White pepper to taste
In sauce pan on very low heat melt butter, add
sour cream, and white pepper. When dumplings are firm
drain potatoes and dumplings.Pour sauce over and serve.
Potato LatkesPrintable Recipe
Yield: 8 servings
3 c Grated, drained potatoes
4 T Grated onion
1 t Salt
1/4 t Pepper
5 T Matzo meal
Oil for frying
Beat the eggs and add the rest of the ingredients. Blend well. Fry in hot oil,
being careful not to use too much oil.
Serve with applesauce, or sour cream.
I made potato pancakes last night but I add garlic, nutmeg, and Parmesan cheese.
Reader's Digest Potato Skin Nachos
4 large baking potatoes, scrubbed
1/4 teaspoon chili powder
1/4 teaspoon salt
1 single 8 oz jar of taco sauce
1 1/2 cup Monterey jack or cheddar; shredded
2 single jalapeno peppers, seed/chop
1 clove garlic, minced
2 tablespoon fresh parsley
1) Preheat the oven to 400 F. Bake the potatoes in the oven for 1 hour.
Remove, leaving the oven on and let cool until easy to handle.
2) Halve the potatoes lengthwise and scoop out the pulp, leaving shells 1/8
of an inch thick. Half each potato shell lengthwise then half each piece
3) Arrange the potato skins flesh side up on an ungreased baking sheet.
Sprinkle with the chili powder and salt. Bake uncovered for 10 minutes or
until heated through.
4) Meanwhile combine the taco sauce, cheese, peppers, garlic and parsley in
a small bowl. Spoon the mixture onto the hot potato skins. With the oven
rack set 4 inches from the heat, broil the skins for 1 to 2 minutes or
until the cheese melts.
Bernese Potato Soup
1/4 c Butter or Margarine
1 md Onion, chopped
1 sm Carrot, chopped
1 stalk Celery with Leaves-Chopped
1 clove Garlic-minced
1/4 ts White Pepper
1/4 ts Dried Marjoram
1 pn Ground Nutmeg
1 1/2 lb Smooth-Skinned Potatoes-Peeled and diced
3 1/2 c Chicken Broth
1 c Milk
1/4 lb Swiss Cheese, shredded
In 3-4 quart saucepan over medium heat, melt butter. Add
onion, carrot, celery and garlic, and cook, stirring
often, until soft but not browned. Mix in pepper,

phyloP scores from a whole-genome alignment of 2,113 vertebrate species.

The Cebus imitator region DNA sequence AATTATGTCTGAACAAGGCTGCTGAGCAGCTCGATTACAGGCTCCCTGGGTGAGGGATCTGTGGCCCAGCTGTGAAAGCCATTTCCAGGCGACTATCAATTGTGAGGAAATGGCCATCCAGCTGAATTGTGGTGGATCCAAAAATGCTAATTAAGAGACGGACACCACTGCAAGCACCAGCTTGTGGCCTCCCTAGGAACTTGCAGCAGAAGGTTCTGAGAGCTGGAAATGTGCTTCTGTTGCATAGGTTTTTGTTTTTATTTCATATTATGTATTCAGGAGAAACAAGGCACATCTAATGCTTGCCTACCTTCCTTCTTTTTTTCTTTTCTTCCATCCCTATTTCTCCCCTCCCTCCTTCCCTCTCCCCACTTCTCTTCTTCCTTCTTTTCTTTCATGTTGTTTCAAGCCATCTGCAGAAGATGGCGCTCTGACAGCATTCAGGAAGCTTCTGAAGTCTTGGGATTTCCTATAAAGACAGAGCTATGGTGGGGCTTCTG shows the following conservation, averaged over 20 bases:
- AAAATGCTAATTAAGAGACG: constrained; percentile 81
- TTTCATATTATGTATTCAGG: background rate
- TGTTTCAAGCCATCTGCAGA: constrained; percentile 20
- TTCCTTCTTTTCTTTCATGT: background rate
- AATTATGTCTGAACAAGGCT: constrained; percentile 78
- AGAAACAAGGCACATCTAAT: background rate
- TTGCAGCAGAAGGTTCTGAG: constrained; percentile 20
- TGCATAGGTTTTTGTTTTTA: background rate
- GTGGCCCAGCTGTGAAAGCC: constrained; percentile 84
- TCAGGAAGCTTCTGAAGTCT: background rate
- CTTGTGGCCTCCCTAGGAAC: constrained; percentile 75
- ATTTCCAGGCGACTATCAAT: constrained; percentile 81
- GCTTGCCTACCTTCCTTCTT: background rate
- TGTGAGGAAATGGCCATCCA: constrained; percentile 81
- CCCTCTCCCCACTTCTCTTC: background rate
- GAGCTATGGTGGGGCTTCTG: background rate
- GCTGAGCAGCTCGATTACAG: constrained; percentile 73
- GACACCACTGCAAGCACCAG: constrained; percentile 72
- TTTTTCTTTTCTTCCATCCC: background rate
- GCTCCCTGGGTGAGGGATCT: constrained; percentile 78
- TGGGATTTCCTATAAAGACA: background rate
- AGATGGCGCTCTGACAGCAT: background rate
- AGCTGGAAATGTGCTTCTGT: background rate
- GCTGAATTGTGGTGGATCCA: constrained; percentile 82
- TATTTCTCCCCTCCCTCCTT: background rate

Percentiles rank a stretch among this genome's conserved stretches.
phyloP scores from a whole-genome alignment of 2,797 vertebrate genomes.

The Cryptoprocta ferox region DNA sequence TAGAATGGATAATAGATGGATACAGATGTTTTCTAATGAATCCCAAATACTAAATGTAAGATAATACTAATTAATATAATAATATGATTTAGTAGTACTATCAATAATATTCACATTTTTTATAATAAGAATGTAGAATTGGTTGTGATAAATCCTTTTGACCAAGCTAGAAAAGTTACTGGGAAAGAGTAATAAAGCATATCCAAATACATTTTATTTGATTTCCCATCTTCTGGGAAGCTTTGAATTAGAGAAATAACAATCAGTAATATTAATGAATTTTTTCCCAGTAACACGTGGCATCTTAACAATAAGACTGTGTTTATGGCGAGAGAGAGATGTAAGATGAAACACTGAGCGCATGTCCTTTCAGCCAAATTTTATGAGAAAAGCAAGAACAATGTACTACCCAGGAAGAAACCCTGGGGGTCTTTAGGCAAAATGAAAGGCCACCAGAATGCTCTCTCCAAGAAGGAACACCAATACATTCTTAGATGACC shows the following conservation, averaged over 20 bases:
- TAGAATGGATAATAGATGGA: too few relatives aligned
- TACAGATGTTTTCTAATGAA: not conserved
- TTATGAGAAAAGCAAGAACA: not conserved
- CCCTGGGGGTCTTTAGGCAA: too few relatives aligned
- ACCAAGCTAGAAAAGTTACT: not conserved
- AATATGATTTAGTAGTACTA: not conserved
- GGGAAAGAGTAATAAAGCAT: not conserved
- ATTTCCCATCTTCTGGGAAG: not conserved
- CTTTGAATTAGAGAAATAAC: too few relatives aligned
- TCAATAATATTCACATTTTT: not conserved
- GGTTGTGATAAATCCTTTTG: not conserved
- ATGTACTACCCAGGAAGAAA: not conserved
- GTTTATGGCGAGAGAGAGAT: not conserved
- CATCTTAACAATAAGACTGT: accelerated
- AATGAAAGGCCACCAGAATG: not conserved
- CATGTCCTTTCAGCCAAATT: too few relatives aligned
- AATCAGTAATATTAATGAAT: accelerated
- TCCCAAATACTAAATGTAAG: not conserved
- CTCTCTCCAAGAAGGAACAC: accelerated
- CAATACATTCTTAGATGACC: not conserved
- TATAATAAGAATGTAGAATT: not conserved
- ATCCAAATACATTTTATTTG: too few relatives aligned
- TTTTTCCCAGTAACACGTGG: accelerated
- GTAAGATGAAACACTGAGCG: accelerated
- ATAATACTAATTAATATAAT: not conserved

marjoram, nutmeg, potatoes and broth. Bring to a boil,
cover, reduce heat slightly, and boil gently until
potatoes are tender, 25-30 minutes. Puree soup, about
half at a time, in blender or food processor until
smooth. Return to cooking pan. Gradually blend in milk
and reheat until steaming hot. DO not boil. Stir in
cheese, about 1/4 cup at a time, until it is smoothly
melted into soup. Taste, and add salt if needed.
Serve immediately.8 Servings
From: Everything on a Waffle by Polly Horvath
"When I asked Miss Bowzer for a recipe for shepherd's pie,
she laughed hollowly. She said that shepherd's pie was
designed to be a hodgepodge of things leftover.
A thrifty recipe. However, when pressed, this is what
she suggested: Brown a pound of ground beef, with a cup
of chopped onion. Add whatever you have around, some
frozen mixed vegetables, some peas, some corn, whatever.
Also add 2 tablespoons of flour and some water and some
Lipton onion soup mix so that you have gravy. Then
season with whatever you like, some teriyaki sauce, some
soy sauce, some steak spice, garlic, thyme, dill, just
toss it all in. Take about 3 cups or so of mashed
potatoes (if you don't have those around you'll have to
make them), add a couple of eggs, about 1/2 cup of flour,
a teaspoon baking powder, salt and pepper, and mix it
all up, and then spread it on top of the meat mixture,
right on the skillet if you have an ovenproof skillet.
Bake in a 350-degree oven until the top puffs up, browns,
and cooks. Don't get confused and put ice cream on it.
That was her little joke."